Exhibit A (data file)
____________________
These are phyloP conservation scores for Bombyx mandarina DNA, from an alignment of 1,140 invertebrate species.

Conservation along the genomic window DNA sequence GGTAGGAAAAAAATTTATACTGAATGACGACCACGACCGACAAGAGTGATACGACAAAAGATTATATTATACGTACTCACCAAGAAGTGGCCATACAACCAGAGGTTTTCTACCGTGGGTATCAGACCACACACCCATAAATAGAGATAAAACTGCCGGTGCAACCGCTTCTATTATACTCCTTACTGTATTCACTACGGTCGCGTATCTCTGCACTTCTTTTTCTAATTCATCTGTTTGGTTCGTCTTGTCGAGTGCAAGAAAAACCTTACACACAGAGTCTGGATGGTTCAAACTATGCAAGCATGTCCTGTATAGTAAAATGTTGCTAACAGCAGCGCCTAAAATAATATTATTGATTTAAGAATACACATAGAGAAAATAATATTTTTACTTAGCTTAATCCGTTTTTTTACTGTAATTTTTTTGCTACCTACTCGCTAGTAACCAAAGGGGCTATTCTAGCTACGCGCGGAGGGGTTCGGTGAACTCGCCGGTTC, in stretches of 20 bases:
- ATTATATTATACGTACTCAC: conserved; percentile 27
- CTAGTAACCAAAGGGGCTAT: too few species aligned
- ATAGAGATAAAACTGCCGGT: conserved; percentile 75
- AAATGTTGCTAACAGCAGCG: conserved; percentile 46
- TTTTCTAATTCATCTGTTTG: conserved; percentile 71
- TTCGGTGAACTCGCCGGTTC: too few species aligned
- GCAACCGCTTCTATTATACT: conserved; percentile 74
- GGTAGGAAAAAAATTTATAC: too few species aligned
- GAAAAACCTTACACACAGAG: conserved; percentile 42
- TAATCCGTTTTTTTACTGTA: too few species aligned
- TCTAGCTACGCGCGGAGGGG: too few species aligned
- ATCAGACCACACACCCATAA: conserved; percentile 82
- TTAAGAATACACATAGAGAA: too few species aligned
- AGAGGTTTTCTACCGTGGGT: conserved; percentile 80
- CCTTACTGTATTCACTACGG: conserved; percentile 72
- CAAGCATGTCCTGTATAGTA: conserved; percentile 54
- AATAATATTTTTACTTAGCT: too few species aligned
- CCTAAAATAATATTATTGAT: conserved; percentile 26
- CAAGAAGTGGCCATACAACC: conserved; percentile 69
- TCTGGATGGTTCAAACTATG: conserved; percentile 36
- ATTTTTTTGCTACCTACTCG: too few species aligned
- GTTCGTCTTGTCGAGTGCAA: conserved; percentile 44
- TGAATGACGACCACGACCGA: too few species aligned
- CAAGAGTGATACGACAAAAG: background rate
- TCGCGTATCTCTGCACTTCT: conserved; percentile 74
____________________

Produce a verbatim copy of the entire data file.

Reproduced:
These are phyloP conservation scores for Bombyx mandarina DNA, from an alignment of 1,140 invertebrate species.

Conservation along the genomic window DNA sequence GGTAGGAAAAAAATTTATACTGAATGACGACCACGACCGACAAGAGTGATACGACAAAAGATTATATTATACGTACTCACCAAGAAGTGGCCATACAACCAGAGGTTTTCTACCGTGGGTATCAGACCACACACCCATAAATAGAGATAAAACTGCCGGTGCAACCGCTTCTATTATACTCCTTACTGTATTCACTACGGTCGCGTATCTCTGCACTTCTTTTTCTAATTCATCTGTTTGGTTCGTCTTGTCGAGTGCAAGAAAAACCTTACACACAGAGTCTGGATGGTTCAAACTATGCAAGCATGTCCTGTATAGTAAAATGTTGCTAACAGCAGCGCCTAAAATAATATTATTGATTTAAGAATACACATAGAGAAAATAATATTTTTACTTAGCTTAATCCGTTTTTTTACTGTAATTTTTTTGCTACCTACTCGCTAGTAACCAAAGGGGCTATTCTAGCTACGCGCGGAGGGGTTCGGTGAACTCGCCGGTTC, in stretches of 20 bases:
- ATTATATTATACGTACTCAC: conserved; percentile 27
- CTAGTAACCAAAGGGGCTAT: too few species aligned
- ATAGAGATAAAACTGCCGGT: conserved; percentile 75
- AAATGTTGCTAACAGCAGCG: conserved; percentile 46
- TTTTCTAATTCATCTGTTTG: conserved; percentile 71
- TTCGGTGAACTCGCCGGTTC: too few species aligned
- GCAACCGCTTCTATTATACT: conserved; percentile 74
- GGTAGGAAAAAAATTTATAC: too few species aligned
- GAAAAACCTTACACACAGAG: conserved; percentile 42
- TAATCCGTTTTTTTACTGTA: too few species aligned
- TCTAGCTACGCGCGGAGGGG: too few species aligned
- ATCAGACCACACACCCATAA: conserved; percentile 82
- TTAAGAATACACATAGAGAA: too few species aligned
- AGAGGTTTTCTACCGTGGGT: conserved; percentile 80
- CCTTACTGTATTCACTACGG: conserved; percentile 72
- CAAGCATGTCCTGTATAGTA: conserved; percentile 54
- AATAATATTTTTACTTAGCT: too few species aligned
- CCTAAAATAATATTATTGAT: conserved; percentile 26
- CAAGAAGTGGCCATACAACC: conserved; percentile 69
- TCTGGATGGTTCAAACTATG: conserved; percentile 36
- ATTTTTTTGCTACCTACTCG: too few species aligned
- GTTCGTCTTGTCGAGTGCAA: conserved; percentile 44
- TGAATGACGACCACGACCGA: too few species aligned
- CAAGAGTGATACGACAAAAG: background rate
- TCGCGTATCTCTGCACTTCT: conserved; percentile 74